MADHOUSE

PrintE-mail Written by James Evans

Young teacher Julia has spent years trying to break the destructive bond she has always shared with her unbalanced twin, Mary. To do this she severed ties with her sister and tried her hardest to put the trauma Mary caused in their childhood into the past. Julia’s uncle convinces her, against her better judgement, to come and visit Mary in hospital as she’s now gravely ill with a disfiguring condition that will probably kill her. Unlike Julia, Mary has no intentions of letting bygones be bygones and the bitterness and resentment that has festered in her since both women were girls is going to tip over into a murderous rage. Escaping the hospital Mary vows a bloody revenge on Julia for ruining her life simply by being born.

 

Released in 1981, the Italian-produced and American set Madhouse never made it to the UK during that first run, instead becoming part of the early ‘80s ‘video nasty’ set of films. Director Ovidio Assonitis had quite the career in movies. From co-directing the profitable Exorcist knock-off Beyond the Door to producing Piranha 2 and giving a certain James Cameron his first directing credit, it’s a filmography that leans towards the schlockier end of things. Madhouse at least initially seems to be trying to divert from this trend by presenting as a relatively straight horror thriller. If you’re expecting a slasher film it’s not that, but instead a slow, plodding and humourless movie that’s neither horrific or exciting and for the most part fairly dull. However, there’s two things that help Madhouse not be a total bust and still worth your time.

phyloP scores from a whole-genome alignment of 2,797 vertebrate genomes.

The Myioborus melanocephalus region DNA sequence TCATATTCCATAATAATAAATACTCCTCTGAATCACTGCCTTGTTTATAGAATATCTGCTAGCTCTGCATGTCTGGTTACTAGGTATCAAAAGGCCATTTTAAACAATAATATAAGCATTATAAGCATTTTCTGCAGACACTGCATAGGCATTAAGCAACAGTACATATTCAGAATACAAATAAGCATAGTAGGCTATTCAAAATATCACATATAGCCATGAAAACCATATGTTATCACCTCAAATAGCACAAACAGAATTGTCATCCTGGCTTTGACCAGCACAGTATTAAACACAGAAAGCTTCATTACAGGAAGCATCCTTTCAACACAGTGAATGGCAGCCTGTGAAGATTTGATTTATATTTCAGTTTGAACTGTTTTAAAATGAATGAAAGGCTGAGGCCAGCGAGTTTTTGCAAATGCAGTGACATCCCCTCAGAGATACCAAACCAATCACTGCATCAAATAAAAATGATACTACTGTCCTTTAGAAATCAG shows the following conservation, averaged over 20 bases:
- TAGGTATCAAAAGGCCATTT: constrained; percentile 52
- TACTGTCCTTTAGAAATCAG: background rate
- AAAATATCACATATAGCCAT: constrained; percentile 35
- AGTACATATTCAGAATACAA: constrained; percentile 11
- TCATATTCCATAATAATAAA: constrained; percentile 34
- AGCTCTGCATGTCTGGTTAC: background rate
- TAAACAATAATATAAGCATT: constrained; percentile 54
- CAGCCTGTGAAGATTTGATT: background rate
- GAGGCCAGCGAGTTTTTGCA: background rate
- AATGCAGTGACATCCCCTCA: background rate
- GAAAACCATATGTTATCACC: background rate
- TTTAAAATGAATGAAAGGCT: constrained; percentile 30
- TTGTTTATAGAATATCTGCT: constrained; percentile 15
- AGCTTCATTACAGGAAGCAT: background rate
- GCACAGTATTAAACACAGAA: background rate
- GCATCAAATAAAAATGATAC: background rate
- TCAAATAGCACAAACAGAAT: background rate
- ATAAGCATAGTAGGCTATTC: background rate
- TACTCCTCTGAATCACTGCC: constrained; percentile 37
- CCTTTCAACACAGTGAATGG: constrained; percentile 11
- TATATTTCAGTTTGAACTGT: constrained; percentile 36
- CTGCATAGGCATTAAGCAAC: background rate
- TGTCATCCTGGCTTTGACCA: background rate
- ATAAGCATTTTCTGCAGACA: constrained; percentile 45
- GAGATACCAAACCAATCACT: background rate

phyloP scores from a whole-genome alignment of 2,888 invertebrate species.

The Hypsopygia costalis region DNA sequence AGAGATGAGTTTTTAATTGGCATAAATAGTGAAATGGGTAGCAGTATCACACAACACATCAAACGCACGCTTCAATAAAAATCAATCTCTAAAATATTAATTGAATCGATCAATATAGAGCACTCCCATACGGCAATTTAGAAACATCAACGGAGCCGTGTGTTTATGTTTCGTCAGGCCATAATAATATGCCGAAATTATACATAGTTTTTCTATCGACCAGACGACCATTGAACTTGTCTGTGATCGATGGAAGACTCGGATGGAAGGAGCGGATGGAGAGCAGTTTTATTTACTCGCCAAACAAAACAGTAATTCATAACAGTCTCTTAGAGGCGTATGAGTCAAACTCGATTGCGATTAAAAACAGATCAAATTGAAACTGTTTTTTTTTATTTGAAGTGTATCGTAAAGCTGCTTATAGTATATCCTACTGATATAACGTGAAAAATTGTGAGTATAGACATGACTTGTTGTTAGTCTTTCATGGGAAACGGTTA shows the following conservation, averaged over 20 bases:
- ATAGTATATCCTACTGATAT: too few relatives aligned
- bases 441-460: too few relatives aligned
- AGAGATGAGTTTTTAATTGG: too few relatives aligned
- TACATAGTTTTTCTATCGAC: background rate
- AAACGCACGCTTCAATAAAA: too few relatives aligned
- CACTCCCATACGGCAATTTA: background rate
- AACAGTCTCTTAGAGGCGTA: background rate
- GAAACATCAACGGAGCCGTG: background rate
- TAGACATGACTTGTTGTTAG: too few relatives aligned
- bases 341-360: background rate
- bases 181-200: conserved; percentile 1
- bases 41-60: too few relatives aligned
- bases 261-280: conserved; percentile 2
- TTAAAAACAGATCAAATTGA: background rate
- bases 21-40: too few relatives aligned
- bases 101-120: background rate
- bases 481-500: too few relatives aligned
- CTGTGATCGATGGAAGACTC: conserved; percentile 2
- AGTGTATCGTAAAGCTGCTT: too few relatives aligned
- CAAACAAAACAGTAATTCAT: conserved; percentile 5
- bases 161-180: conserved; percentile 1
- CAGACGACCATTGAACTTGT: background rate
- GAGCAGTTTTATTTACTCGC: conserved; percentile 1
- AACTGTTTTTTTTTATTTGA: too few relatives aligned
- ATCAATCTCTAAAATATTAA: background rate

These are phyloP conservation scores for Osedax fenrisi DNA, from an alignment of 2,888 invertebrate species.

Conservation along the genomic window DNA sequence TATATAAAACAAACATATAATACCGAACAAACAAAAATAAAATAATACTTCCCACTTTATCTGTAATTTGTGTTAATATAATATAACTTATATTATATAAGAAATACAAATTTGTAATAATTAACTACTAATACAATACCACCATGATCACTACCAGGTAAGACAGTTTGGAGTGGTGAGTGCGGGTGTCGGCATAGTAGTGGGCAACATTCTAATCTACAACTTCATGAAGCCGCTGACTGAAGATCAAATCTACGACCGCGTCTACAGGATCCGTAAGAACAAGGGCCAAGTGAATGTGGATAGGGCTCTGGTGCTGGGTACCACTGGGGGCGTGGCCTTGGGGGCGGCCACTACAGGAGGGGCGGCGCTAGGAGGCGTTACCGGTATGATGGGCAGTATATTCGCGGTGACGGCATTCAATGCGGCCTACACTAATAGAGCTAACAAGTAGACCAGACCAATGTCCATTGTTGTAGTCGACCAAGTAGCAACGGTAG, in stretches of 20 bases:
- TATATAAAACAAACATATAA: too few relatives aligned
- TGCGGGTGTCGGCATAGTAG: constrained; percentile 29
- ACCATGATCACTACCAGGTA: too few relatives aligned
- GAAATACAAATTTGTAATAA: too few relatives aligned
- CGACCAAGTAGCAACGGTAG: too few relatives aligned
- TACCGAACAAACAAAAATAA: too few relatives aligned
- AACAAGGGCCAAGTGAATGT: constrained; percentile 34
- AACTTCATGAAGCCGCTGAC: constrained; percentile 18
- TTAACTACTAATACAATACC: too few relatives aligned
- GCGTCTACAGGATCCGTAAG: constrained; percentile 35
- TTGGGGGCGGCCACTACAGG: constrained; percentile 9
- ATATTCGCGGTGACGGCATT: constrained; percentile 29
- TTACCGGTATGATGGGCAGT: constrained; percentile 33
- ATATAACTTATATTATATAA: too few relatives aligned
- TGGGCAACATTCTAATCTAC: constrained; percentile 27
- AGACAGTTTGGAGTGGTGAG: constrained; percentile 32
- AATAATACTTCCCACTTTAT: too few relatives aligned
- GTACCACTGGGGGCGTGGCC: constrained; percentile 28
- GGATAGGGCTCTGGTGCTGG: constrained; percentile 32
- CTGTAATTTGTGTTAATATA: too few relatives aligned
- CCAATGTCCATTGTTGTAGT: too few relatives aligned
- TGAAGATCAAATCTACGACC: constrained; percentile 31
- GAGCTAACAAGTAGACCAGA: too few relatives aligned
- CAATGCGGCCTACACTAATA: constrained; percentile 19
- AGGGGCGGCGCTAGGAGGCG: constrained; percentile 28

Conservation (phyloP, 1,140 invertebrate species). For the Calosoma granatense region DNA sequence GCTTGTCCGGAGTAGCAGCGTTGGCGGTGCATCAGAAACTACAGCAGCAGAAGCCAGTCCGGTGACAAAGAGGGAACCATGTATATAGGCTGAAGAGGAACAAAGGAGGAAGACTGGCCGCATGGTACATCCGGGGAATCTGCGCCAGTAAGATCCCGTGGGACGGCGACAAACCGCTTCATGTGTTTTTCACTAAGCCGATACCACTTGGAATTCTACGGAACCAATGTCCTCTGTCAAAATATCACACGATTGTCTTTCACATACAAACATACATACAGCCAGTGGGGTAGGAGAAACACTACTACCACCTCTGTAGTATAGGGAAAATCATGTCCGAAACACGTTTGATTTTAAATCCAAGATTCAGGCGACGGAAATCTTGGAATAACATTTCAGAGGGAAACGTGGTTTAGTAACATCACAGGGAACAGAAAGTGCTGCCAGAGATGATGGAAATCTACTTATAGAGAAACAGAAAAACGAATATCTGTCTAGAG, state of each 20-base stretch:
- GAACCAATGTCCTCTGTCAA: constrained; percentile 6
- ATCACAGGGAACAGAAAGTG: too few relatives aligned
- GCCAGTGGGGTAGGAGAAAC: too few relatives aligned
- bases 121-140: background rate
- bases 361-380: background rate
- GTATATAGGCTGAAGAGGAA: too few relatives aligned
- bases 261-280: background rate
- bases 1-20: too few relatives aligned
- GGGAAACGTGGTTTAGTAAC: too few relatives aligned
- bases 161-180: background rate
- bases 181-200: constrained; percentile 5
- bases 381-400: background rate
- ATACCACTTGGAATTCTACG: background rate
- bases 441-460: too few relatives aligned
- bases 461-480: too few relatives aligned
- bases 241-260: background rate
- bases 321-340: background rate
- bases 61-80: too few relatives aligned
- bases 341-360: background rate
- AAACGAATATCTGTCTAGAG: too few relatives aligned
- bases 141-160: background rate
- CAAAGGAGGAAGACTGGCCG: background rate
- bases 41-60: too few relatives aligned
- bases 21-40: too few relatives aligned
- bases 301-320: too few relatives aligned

First the characters are genuinely likeable with Trish Everly as Julia being a winsome lead and a good surrounding cast that means the murders that take place have a real edge to them. The second thing is that Madhouse is slow, plodding and humourless only for the first hour of its runtime. Around that mark it gives in to Italian excess, ditches any pretence at class and with a healthy dose of black humour goes for a suitably over-the-top ending. It’s all the better for this, and makes that opening stretch worth it.

 

It’s been restored and is in great shape for this release, which also comes with a commentary by The Hysteria Continues podcast team, as well as interviews with cast, crew and Assonitis himself. It’s not a great film, being neither as out-there as the best Italian horror or as gaudy and enjoyable as the best the slasher golden age had to offer. Still, for fans this is a good package and if you’re new to it that ending is pretty damn good.

 

MADHOUSE / CERT: 18 / DIRECTOR: OVIDIO G. ASSONITIS / SCREENPLAY: OVIDIO G. ASSONITIS, STEPHEN BLAKELEY, PETER SHEPERD, ROBERTO GANDUS / STARRING: TRISH EVERLY, MICHAEL MACRAE, DENNIS ROBERTSON, ALLISON BIGGERS / RELEASE DATE: 12TH JUNE


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